Is Seattle Currently Experiencing a Restaurant Bubble?

Do we have enough human resources to fuel the high-end restaurant boom?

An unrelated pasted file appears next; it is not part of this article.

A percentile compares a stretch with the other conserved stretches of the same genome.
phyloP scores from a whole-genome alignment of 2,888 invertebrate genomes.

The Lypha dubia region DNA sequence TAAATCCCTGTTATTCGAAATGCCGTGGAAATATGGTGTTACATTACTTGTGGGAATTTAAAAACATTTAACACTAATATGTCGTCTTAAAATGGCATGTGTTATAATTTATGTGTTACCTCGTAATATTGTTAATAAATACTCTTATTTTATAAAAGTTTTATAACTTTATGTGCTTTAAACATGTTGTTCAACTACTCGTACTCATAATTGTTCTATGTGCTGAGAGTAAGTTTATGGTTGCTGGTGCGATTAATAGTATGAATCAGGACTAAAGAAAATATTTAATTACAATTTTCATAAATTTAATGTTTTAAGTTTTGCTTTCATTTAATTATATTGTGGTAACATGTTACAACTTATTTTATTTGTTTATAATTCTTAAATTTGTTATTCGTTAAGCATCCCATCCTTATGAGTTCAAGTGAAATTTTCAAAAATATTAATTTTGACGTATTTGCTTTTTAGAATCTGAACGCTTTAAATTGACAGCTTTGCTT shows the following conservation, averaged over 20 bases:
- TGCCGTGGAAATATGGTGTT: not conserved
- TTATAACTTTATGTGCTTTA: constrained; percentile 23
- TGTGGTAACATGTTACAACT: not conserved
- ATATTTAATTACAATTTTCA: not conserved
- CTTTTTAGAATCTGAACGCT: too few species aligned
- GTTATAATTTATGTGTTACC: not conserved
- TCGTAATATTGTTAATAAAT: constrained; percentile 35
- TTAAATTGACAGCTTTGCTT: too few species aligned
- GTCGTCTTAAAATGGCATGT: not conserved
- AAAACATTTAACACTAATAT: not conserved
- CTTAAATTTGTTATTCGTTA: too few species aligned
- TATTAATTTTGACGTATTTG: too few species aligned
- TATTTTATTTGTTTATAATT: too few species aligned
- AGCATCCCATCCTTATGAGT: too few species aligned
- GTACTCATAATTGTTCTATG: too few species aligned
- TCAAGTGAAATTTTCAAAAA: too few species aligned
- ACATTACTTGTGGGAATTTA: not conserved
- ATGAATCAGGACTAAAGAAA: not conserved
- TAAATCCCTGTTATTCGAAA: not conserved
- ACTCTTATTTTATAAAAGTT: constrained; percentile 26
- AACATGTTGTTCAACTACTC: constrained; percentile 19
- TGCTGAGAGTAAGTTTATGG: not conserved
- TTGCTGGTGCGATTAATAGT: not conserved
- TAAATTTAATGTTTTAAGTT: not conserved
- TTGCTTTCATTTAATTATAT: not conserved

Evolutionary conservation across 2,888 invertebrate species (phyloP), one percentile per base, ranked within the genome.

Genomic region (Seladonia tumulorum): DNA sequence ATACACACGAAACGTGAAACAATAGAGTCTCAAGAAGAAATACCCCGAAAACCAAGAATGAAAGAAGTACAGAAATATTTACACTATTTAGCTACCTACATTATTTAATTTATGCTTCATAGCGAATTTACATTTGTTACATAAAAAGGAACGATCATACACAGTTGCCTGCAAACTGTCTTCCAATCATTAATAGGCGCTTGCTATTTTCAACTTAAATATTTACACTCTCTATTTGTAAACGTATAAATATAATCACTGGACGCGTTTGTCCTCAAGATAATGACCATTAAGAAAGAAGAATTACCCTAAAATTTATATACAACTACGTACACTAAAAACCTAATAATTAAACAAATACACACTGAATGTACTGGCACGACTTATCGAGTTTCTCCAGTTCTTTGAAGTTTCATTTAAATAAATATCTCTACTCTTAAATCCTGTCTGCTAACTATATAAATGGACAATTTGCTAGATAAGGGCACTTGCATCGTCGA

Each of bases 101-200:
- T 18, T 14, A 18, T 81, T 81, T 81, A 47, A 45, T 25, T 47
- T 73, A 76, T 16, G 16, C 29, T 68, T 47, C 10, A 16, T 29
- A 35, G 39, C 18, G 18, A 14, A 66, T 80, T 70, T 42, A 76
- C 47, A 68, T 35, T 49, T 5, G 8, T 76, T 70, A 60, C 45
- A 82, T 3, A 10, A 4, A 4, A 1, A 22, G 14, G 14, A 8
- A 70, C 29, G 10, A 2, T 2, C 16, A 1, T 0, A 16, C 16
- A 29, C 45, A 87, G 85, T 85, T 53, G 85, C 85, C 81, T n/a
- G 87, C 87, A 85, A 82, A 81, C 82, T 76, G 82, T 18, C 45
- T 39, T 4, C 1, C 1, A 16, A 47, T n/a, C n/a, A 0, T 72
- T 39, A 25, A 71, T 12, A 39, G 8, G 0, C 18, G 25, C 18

Without delving into cheerleaderdom, I have to say that Seattle is an exciting place to be a restaurant critic right now. Over the past year, so many restaurants of such high quality have opened that the list of must-try places I talk up to out-of-town critics and food-snob friends has doubled. Yet as the Dow Jones is showing us once again, there's a risk to exuberant expansion. And as I look over my tall stack of press releases for high-end restaurants opening in the region, I'm concerned we've headed into a bubble. Unlike the dot-com and housing bubbles, though, money's not the issue. Certainly Seattle's high minimum wage, rents, and food costs—not to mention energy costs—keep profit margins tight for restaurateurs. And as the economy keeps slowing, prospective diners are cutting back on extras like dining out, and many restaurants are tightening their belts. That said, the Puget Sound region doesn't seem to be in danger of running out of the financial resources to support the growth of high-end restaurants. Nor do we lack for high-quality ingredients or enthusiasm from the public. There's just one resource that's not keeping pace with the boom: talent. Heard anything about Seattle's line-cook shortage? Anyone in the industry has. It's hitting hardest the restaurants that critics rave about. "I think the issue has been building over the last five years," says Eric Tanaka, corporate executive chef at Tom Douglas Restaurants. "But there are really more restaurants now, and the work pool hasn't increased as much. When we opened Etta's 13–14 years ago, we had 200 applications for employment in the first two days. If we [Tom Douglas Restaurants, which employs 50 or so cooks in all] get that in half a year now, we're lucky." "It's not a lack of cooks, but a lack of talented, good cooks," adds Brandon Gillespie, owner of Beato. Chefs who post for line-cook positions say that they're barely getting any response, and the résumés they see come from career-changers or cooks with short-order experience—not men and women who can pan-sear scallops without overcooking them, transform pigeon bones into a squab jus, and produce a creamy, al dente risotto on command. Gillespie says that the inability to find a well-trained line cook left his existing kitchen staff working six-day weeks for six months, and eventually resulted in him cutting down his hours to five days a week. New restaurants, which don't have established reputations to attract ambitious chefs, are particularly hard-pressed. For instance, Mark Fuller, owner of West Seattle's Spring Hill, opened his restaurant with only his sous-chef in place, borrowing cooks from other kitchens until he could scrape together a full crew days after customers started coming in. Other newcomers report rapidly cycling through cooks in their opening months until they could come up with a kitchen staff who met their standards. "Any decent cook can walk into a decent restaurant and get a job," Fuller says. Another effect that he, like many Seattle chefs, knows well: Cooks here demand—and receive—higher wages. The cook shortage is almost entirely attributable to growing pains. "Seattle doesn't have the historical culinary roots that places like New York, San Francisco, and Boston have," says Scott Staples, owner of the eight-year old Zoe and the one-year-old Quinn's Pub, who's definitely felt the labor crunch. "Seattle has a ton of restaurants, but really, how many of them have great classic French technique driving their kitchen?" The "French" skills Staples and Gillespie are referring to—slicing and mincing, braising and frying, sauce-making and flavor-building—form the basis of American high cuisine. And Seattle isn't yet attracting classically-trained cooks the way New York, San Francisco, and Chicago are. The positions that Seattle restaurants are finding the hardest to fill are in the second tier in the kitchen hierarchy. The chef may be the creative spirit behind the restaurant, but underneath him or her are the sous-chefs and senior line cooks who train the junior cooks on their stations, take charge of the trickiest elements of a dish, and inspect every plate that goes out. They're the ones who ensure the consistency of the food. And consistency is the name of the game. As Tamara Murphy of Brasa puts it, "Your restaurant is only as good as the last dish you put up in the window and only as good as your worst cook." This maxim is even truer in the days of Yelp and City-search, where every diner has the opportunity to be a published critic. So why is the shortage so acute right now? "I think you have a lot of talented people who have been around, filling the lines, and are finally at the point that they can take on their [own] restaurant," says Gillespie. He cites Ashley Merriman of Branzino and Dana Tough of Spur, both Maria Hines protégés who've just moved up. Reason two is expansion: For example, Staples now has two restaurants instead of one, Ethan Stowell jumped from one restaurant to three in 18 months, and Eric Banh just opened a second Monsoon in Bellevue. A third factor is the arrival of more premium hotels—such as the Arctic Club (whose restaurant is Juno) and the downtown Four Seasons (with the ART Restaurant and Lounge, to be run by Cascadia's Kerry Sear)—which require huge staffs and often pay more than bistros do. Why does this matter to the average diner, especially in an environment in which critics like me are finding so much to rave about? I predict that we're soon going to find there's a limit to how fast and far our dining scene can expand. There are a lot of restaurants with talented chefs and creative menus coming into the market—restaurants whose quality compares favorably to other restaurants around the nation, not just around Seattle. What's going to start showing itself soon is how many of them can sustain that level of quality. Restaurants can't keep innovating if their kitchens are understaffed or inexperienced. As Murphy puts it, "You can have all these great ideas and this great food, but if the cooks can't execute're always adjusting the menu to the level of your cooks." I think, however, that three factors may ameliorate the cook shortage. The first is exponential growth: More restaurants with more experienced chefs will produce more good line cooks at a faster rate. I also take heart in the fact that the national food media have been showing Seattle's restaurants and farmers markets more and more love. The more this city gets a reputation for its food scene, the more we'll attract trained, driven cooks who want to be part of it. And if there's a silver lining to the current economic slowdown, it's the Milton Friedman–inspired hope that the market will out: that Seattle diners who expect their food to be higher-quality will weed out restaurants that don't produce it, freeing up senior line cooks to move on to better kitchens. But this process takes time. Meanwhile, every time I hear about some fancy new restaurant opening, I worry: What restaurants is it pulling its staff from—and are my favorite places going to go downhill as a result?